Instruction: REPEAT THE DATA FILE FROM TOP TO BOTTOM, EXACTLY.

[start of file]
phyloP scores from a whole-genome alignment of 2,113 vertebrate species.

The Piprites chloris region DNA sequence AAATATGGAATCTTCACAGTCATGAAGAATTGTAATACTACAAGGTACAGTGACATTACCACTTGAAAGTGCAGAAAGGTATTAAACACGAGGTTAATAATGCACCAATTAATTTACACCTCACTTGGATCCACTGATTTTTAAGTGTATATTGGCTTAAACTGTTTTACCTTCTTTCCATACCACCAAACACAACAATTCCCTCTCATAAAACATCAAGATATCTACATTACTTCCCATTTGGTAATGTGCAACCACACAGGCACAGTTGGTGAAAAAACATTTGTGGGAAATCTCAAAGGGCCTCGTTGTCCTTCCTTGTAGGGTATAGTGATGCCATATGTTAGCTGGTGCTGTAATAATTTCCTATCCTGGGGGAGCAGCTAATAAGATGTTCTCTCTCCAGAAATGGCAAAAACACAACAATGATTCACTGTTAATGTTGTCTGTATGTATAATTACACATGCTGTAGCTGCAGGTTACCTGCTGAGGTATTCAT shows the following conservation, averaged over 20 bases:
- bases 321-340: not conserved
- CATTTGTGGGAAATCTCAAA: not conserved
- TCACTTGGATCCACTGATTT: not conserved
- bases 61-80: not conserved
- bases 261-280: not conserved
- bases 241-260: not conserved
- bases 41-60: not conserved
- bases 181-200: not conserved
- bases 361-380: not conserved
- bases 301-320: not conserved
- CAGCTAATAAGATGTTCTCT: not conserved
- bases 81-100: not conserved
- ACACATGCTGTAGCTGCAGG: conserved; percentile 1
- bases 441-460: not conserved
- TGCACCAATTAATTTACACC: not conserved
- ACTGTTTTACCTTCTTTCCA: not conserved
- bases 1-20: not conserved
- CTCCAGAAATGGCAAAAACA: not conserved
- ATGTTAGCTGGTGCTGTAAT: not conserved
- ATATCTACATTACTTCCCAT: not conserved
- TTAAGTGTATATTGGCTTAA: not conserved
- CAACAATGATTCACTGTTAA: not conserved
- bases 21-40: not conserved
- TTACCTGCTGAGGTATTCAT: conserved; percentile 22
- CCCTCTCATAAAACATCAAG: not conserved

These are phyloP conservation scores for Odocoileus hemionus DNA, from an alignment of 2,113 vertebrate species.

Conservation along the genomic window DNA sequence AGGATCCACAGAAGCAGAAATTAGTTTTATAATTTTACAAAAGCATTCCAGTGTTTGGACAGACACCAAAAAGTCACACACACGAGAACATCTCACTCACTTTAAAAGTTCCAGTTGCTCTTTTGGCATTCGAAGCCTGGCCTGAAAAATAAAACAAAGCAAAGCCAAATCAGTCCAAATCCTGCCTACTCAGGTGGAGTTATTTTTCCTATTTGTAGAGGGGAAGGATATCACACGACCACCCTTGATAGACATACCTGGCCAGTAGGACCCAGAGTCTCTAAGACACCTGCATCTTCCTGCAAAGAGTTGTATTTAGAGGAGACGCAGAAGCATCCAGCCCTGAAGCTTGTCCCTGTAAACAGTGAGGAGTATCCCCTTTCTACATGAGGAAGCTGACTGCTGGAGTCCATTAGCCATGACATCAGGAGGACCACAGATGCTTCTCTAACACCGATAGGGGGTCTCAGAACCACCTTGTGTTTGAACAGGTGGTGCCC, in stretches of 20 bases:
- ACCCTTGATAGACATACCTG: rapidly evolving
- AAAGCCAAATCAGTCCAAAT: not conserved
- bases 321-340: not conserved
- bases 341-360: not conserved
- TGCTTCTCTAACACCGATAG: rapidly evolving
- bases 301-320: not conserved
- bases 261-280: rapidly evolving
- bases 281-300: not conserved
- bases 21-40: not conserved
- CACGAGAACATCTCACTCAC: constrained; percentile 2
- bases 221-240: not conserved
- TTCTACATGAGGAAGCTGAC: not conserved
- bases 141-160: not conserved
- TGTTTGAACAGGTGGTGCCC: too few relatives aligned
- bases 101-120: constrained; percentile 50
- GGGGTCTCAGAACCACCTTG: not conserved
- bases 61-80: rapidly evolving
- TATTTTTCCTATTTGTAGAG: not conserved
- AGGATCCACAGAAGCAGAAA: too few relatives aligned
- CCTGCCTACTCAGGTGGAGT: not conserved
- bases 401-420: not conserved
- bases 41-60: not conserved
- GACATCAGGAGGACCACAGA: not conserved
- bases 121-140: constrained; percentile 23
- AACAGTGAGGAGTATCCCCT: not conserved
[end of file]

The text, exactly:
phyloP scores from a whole-genome alignment of 2,113 vertebrate species.

The Piprites chloris region DNA sequence AAATATGGAATCTTCACAGTCATGAAGAATTGTAATACTACAAGGTACAGTGACATTACCACTTGAAAGTGCAGAAAGGTATTAAACACGAGGTTAATAATGCACCAATTAATTTACACCTCACTTGGATCCACTGATTTTTAAGTGTATATTGGCTTAAACTGTTTTACCTTCTTTCCATACCACCAAACACAACAATTCCCTCTCATAAAACATCAAGATATCTACATTACTTCCCATTTGGTAATGTGCAACCACACAGGCACAGTTGGTGAAAAAACATTTGTGGGAAATCTCAAAGGGCCTCGTTGTCCTTCCTTGTAGGGTATAGTGATGCCATATGTTAGCTGGTGCTGTAATAATTTCCTATCCTGGGGGAGCAGCTAATAAGATGTTCTCTCTCCAGAAATGGCAAAAACACAACAATGATTCACTGTTAATGTTGTCTGTATGTATAATTACACATGCTGTAGCTGCAGGTTACCTGCTGAGGTATTCAT shows the following conservation, averaged over 20 bases:
- bases 321-340: not conserved
- CATTTGTGGGAAATCTCAAA: not conserved
- TCACTTGGATCCACTGATTT: not conserved
- bases 61-80: not conserved
- bases 261-280: not conserved
- bases 241-260: not conserved
- bases 41-60: not conserved
- bases 181-200: not conserved
- bases 361-380: not conserved
- bases 301-320: not conserved
- CAGCTAATAAGATGTTCTCT: not conserved
- bases 81-100: not conserved
- ACACATGCTGTAGCTGCAGG: conserved; percentile 1
- bases 441-460: not conserved
- TGCACCAATTAATTTACACC: not conserved
- ACTGTTTTACCTTCTTTCCA: not conserved
- bases 1-20: not conserved
- CTCCAGAAATGGCAAAAACA: not conserved
- ATGTTAGCTGGTGCTGTAAT: not conserved
- ATATCTACATTACTTCCCAT: not conserved
- TTAAGTGTATATTGGCTTAA: not conserved
- CAACAATGATTCACTGTTAA: not conserved
- bases 21-40: not conserved
- TTACCTGCTGAGGTATTCAT: conserved; percentile 22
- CCCTCTCATAAAACATCAAG: not conserved

These are phyloP conservation scores for Odocoileus hemionus DNA, from an alignment of 2,113 vertebrate species.

Conservation along the genomic window DNA sequence AGGATCCACAGAAGCAGAAATTAGTTTTATAATTTTACAAAAGCATTCCAGTGTTTGGACAGACACCAAAAAGTCACACACACGAGAACATCTCACTCACTTTAAAAGTTCCAGTTGCTCTTTTGGCATTCGAAGCCTGGCCTGAAAAATAAAACAAAGCAAAGCCAAATCAGTCCAAATCCTGCCTACTCAGGTGGAGTTATTTTTCCTATTTGTAGAGGGGAAGGATATCACACGACCACCCTTGATAGACATACCTGGCCAGTAGGACCCAGAGTCTCTAAGACACCTGCATCTTCCTGCAAAGAGTTGTATTTAGAGGAGACGCAGAAGCATCCAGCCCTGAAGCTTGTCCCTGTAAACAGTGAGGAGTATCCCCTTTCTACATGAGGAAGCTGACTGCTGGAGTCCATTAGCCATGACATCAGGAGGACCACAGATGCTTCTCTAACACCGATAGGGGGTCTCAGAACCACCTTGTGTTTGAACAGGTGGTGCCC, in stretches of 20 bases:
- ACCCTTGATAGACATACCTG: rapidly evolving
- AAAGCCAAATCAGTCCAAAT: not conserved
- bases 321-340: not conserved
- bases 341-360: not conserved
- TGCTTCTCTAACACCGATAG: rapidly evolving
- bases 301-320: not conserved
- bases 261-280: rapidly evolving
- bases 281-300: not conserved
- bases 21-40: not conserved
- CACGAGAACATCTCACTCAC: constrained; percentile 2
- bases 221-240: not conserved
- TTCTACATGAGGAAGCTGAC: not conserved
- bases 141-160: not conserved
- TGTTTGAACAGGTGGTGCCC: too few relatives aligned
- bases 101-120: constrained; percentile 50
- GGGGTCTCAGAACCACCTTG: not conserved
- bases 61-80: rapidly evolving
- TATTTTTCCTATTTGTAGAG: not conserved
- AGGATCCACAGAAGCAGAAA: too few relatives aligned
- CCTGCCTACTCAGGTGGAGT: not conserved
- bases 401-420: not conserved
- bases 41-60: not conserved
- GACATCAGGAGGACCACAGA: not conserved
- bases 121-140: constrained; percentile 23
- AACAGTGAGGAGTATCCCCT: not conserved